Infectious Diseases

Updated 22 January 2020

Scientists confirm that China’s new SARS-like virus can spread from human to human

If you’ve heard the news about the new mystery virus that is spreading across China, you might be wondering exactly what it is and how it’s happening.

A new coronavirus strain, first discovered in the city of Wuhan, is causing alarm as it shows a connection to the Severe Acute Respiratory Syndrome (SARS) that killed nearly 650 people across China and Hong Kong in 2002.

What exactly is the coronavirus?

According to the World Health Organization (WHO), the term coronavirus is used to define a group of viruses that cause illnesses that can range from the common cold to more severe diseases such as SARS.

A new strain (called "novel coronavirus") has been discovered, one that hasn't previously been identified in humans.

When was the new virus discovered? 

The first case of the virus was reported on 9 January 2020 by the World Health Organization (WHO) after the WHO China Country office was informed of a case of pneumonia with an unknown cause.

What are the symptoms?

Common signs of coronavirus include classic respiratory symptoms such as coughing, wheezing, fever and shortness of breath. In severe cases pneumonia and kidney failure can occur, which can be fatal.

How many people have been infected so far?

The number of people having contracted the new virus stood at 218 on 20 January 2020, according to reports from CCTV. The WHO appointed an emergency committee to discuss the infections.

Cases of the virus were confirmed on Monday in Beijing and Shanghai, while more cases appeared in southern Guangdong province and Wuhan, according to CCTV, the state broadcaster.

So far, four people have died and authorities are scrambling to take precautions as the Lunar New Year brings thousands of tourists to these regions.

How does this virus spread?

Previous strains of coronaviruses were all classified as zoonotic, meaning that they spread from animals to humans. Previously, detailed investigations found that SARS had been spread from civet cats to humans.

In the case of the latest strain, which was provisionally traced to a seafood market in Wuhan, it is equally important to determine exactly how the virus is transmitted. 

Zhong Nanshan, a renowned scientist at the National Health Commission, announced that there is a possibility that patients may contract the virus even without visiting the city.

According to Science Alert, in an interview with CCTV, he said, "Currently, it it is affirmative that there is the phenomenon of human-to-human transmission." 

People in Guangdong who contracted the virus were infected directly by family members who came from Wuhan, he further explained. Fourteen members of a medical team who treated the patients are now also infected.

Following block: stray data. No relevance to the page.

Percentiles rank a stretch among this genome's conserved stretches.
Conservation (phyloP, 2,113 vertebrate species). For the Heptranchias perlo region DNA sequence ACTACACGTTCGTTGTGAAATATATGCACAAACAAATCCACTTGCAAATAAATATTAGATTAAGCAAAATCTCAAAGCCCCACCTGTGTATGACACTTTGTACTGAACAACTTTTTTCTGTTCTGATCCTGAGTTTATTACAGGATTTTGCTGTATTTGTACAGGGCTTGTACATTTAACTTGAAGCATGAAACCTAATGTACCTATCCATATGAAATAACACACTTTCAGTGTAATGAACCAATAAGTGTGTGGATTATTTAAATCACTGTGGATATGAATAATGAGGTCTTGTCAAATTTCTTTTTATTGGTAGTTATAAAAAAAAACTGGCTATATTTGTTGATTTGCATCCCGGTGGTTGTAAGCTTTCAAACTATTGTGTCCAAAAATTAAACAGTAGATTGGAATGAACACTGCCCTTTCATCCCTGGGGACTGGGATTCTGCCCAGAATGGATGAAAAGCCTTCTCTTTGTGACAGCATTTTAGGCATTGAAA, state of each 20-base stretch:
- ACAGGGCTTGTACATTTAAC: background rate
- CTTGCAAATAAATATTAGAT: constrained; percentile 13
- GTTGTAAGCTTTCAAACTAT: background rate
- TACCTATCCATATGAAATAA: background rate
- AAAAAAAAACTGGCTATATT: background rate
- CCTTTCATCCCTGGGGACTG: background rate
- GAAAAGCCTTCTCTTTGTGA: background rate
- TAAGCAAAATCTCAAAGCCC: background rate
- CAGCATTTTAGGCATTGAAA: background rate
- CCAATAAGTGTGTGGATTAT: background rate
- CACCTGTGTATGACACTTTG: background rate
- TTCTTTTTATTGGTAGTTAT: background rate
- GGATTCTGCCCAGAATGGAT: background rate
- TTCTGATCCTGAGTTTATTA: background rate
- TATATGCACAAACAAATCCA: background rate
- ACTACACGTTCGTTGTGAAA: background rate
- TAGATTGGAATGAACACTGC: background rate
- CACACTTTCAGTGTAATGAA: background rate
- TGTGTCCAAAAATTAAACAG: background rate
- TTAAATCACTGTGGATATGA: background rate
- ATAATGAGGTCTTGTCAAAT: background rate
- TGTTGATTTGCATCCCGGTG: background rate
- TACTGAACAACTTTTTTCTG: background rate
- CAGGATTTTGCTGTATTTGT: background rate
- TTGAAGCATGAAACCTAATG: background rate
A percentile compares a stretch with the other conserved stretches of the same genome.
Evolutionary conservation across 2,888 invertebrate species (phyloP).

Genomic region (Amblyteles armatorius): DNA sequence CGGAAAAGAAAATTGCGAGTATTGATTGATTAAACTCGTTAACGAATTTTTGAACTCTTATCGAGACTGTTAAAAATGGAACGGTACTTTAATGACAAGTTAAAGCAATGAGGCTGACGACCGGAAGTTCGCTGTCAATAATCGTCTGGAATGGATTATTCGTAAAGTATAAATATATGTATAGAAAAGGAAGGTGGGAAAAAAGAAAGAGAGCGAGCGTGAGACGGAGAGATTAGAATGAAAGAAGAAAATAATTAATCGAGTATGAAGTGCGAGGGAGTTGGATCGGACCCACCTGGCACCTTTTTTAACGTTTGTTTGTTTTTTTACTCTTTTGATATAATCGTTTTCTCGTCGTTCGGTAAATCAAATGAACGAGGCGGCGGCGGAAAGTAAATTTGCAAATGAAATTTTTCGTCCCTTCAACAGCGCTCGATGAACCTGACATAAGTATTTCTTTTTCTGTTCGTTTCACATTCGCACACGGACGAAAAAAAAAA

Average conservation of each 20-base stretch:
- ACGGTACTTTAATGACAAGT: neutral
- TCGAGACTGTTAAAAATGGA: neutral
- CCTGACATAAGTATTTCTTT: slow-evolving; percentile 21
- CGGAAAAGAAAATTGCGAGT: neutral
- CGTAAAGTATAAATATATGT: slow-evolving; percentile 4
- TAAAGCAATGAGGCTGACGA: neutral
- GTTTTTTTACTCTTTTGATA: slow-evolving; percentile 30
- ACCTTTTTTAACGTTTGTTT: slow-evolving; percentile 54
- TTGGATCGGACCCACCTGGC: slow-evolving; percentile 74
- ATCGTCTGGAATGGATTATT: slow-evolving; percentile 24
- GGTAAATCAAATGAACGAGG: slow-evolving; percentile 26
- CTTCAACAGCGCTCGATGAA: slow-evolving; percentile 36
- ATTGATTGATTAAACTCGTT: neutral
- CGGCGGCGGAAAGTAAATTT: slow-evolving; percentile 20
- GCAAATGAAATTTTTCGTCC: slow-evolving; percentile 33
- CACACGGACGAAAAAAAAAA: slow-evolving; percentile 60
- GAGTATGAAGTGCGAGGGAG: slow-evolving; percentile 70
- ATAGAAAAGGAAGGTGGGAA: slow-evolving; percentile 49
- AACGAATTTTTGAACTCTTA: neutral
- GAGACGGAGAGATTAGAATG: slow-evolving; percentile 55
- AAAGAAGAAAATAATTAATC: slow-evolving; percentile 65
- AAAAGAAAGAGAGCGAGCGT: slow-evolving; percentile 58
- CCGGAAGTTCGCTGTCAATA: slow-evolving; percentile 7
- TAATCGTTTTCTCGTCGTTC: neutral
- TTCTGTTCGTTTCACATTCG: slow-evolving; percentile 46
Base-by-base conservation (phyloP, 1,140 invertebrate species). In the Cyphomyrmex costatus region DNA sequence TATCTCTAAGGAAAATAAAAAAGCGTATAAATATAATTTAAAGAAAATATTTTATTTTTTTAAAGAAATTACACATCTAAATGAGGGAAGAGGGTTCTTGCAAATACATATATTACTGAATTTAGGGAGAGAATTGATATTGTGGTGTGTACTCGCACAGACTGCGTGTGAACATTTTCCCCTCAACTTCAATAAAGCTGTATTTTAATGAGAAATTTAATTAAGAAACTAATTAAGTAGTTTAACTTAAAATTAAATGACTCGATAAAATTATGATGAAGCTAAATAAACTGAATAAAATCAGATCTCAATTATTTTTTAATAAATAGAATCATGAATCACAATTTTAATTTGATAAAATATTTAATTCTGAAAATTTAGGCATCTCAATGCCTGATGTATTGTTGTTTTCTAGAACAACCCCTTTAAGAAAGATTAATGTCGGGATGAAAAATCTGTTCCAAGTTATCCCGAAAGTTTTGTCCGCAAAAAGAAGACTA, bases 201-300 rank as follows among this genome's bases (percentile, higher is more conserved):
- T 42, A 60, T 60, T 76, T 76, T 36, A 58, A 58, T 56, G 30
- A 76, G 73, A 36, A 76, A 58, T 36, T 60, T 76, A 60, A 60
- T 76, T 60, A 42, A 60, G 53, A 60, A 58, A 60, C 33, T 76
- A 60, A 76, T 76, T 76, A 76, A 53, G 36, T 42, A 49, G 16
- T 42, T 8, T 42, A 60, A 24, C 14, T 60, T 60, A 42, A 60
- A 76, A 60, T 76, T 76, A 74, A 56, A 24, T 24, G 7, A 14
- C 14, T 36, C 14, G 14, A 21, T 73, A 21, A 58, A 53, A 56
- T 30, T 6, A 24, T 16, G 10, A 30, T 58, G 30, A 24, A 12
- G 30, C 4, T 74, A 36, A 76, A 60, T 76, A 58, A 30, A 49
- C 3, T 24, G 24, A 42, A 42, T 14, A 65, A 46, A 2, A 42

While Zhong said that there may be an increase of this virus during the Lunar New Year, he is of the opinion that it can be curbed. He added that the WHO panel is meeting in Geneva on 22 January 2020 to decide if the virus should be declared as a “public health emergency of international concern” – a status only used for the worst epidemic scenarios.

What measurements are currently in place to curb the spread?

Since the virus has spread past China’s borders (cases have been recorded in Thailand and Japan), three airports in the USA (San Francisco International Airport, New York’s JFK and Los Angeles’s LAX) and several Asian airports will start screening those who arrive on flights from Wuhan.

According to a report from the BBC, infected people have been treated in isolation to avoid further contamination. The seafood market in Wuhan has also been closed for disinfection.

Should we be worried?

At the time of publishing this article, there are no known cases of the novel coronavirus on the African continent.

Right now, experts reckon it’s hard to tell how far the virus will spread, but authorities are taking action. Meanwhile, if you are travelling to any of the regions affected, the WHO suggests the following:

  • Wash your hands frequently with soap and water or an alcohol-based hand sanitiser, especially before handling food, after coughing or sneezing, or after using the bathroom.
  • Avoid close contact with anyone who displays cold or flu-like symptoms.
  • Cook meat and eggs thoroughly.
  • Don’t have unprotected contact with any live wild or farm animals in the affected regions.
  • Visit a medical professional if you are concerned about any symptoms, especially after travelling.

This is a developing story and all numbers mentioned were correct at the time of publication. We will keep up to date with the latest news. 

Image credit: iStock